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Effects of a nosecup on inspired carbon dioxide concentration and service time in selected open-circuit self-contained breathing apparatus.
Turner-N; Beeckman-D; Hodous-T
J Int Soc Respir Prot 1996; 14(1):5-13
The effect of nosecups on the performance of open circuit self contained breathing apparatus (SCBA) of the type used by firefighters was investigated. Six nonsmoking male volunteers, 18 to 35 years old, performed 30 minutes (min) of treadmill exercise while wearing one of three National Fire Protection Association (NFPA) compliant 60min open circuit positive pressure SCBAs with or without a nosecup. The exercise was performed at a work rate of 3.0 liters (l) per min for 5min, 2.0l/min for 15min, and 0.5l/min for 10min. Average oxygen consumption (VO2), minute ventilation (VE), expired peak flow (PFE), time to alarm (measured as the first sounding of the first stage regulator alarm), minimum (VCO2min) and average inspired carbon-dioxide (124389) concentrations (ViCO2), concentration (VrCO2) and volume of reinspired carbon-dioxide (VRCO2), inspired minute volume (Vim), and breathing frequency were monitored. VO2, VE, and PFE decreased with decreasing exercise work rates. Times to alarm were significantly increased when the nosecups were worn, the percentage increases varied from 7.5 to 18.3%. The mean respirator cylinder pressures at the time of alarm, however, did not vary significantly across the SCBA models when the nosecup was worn compared to when it was not worn, 1133.3 versus 1127.8 pounds per square inch, respectively. VCO2min, ViCO2, VrCO2, and VRCO2 were significantly decreased when the nosecup was worn. Vim was significantly decreased when the nosecup was worn while exercising at the 3.0l/min work rate, but not at the other work rates. The authors conclude that time to alarm is significantly increased when a nosecup was worn with the tested SCBAs versus when it was not worn.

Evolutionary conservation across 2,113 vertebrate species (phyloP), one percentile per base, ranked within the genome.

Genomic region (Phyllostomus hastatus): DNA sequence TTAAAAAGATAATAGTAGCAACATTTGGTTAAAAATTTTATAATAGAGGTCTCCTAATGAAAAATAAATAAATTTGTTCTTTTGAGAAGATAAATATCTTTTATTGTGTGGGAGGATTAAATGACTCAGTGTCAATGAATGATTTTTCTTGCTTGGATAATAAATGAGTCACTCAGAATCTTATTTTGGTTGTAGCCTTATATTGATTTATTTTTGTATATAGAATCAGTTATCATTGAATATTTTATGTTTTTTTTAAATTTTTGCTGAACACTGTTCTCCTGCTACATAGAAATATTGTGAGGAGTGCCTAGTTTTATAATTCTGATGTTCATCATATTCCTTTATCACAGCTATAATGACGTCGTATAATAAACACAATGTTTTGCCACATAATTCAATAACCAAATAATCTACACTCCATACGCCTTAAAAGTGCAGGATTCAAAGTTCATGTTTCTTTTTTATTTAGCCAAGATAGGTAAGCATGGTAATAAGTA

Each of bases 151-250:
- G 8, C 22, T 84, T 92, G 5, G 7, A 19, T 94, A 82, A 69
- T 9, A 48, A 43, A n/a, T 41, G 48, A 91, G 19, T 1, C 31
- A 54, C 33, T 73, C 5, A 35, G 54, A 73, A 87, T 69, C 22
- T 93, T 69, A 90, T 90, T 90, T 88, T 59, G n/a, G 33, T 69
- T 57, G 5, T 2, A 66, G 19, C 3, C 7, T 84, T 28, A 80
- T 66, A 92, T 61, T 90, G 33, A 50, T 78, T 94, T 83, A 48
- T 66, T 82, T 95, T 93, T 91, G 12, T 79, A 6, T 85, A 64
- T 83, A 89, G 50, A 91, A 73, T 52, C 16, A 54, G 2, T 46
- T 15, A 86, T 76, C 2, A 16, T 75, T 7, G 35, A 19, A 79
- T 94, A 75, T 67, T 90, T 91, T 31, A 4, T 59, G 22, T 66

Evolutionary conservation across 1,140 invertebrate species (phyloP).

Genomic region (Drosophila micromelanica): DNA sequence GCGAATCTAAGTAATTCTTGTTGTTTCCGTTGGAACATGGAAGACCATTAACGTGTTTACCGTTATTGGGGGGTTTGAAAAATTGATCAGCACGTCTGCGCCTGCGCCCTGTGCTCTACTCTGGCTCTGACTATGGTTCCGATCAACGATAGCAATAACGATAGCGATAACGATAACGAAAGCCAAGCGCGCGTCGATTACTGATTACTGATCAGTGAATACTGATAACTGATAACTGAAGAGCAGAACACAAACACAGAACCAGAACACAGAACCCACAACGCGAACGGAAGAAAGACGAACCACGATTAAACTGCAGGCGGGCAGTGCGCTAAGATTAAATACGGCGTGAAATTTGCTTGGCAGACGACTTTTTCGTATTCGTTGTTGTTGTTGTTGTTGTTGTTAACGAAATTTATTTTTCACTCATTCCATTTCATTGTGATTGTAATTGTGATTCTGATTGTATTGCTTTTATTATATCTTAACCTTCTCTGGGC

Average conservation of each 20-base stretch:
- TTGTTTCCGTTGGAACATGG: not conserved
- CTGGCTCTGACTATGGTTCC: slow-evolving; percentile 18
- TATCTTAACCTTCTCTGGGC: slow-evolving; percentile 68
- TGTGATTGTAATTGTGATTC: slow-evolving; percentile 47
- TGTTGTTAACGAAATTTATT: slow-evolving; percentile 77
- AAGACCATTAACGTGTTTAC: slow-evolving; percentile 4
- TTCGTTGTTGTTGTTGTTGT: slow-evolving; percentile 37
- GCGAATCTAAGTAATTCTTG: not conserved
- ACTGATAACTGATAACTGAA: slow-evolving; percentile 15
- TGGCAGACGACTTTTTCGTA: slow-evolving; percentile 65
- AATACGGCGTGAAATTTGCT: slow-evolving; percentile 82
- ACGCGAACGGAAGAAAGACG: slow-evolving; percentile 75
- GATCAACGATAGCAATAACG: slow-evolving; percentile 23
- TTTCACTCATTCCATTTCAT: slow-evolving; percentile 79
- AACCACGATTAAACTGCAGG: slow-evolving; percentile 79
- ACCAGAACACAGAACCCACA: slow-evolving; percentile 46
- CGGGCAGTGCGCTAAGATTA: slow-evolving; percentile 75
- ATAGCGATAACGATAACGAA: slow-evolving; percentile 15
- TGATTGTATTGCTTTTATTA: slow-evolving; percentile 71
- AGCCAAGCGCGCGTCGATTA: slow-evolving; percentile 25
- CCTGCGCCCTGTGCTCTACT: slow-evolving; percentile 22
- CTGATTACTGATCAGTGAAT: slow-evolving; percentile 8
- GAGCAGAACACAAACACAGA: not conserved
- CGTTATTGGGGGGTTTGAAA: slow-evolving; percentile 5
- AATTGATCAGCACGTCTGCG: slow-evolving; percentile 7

Respiratory-protective-equipment; Fire-fighting; Laboratory-testing; Men; Respiratory-gases; Physical-exercise; Pulmonary-function
Issue of Publication
Journal of the International Society for Respiratory Protection
Page last reviewed: May 5, 2020
Content source: National Institute for Occupational Safety and Health Education and Information Division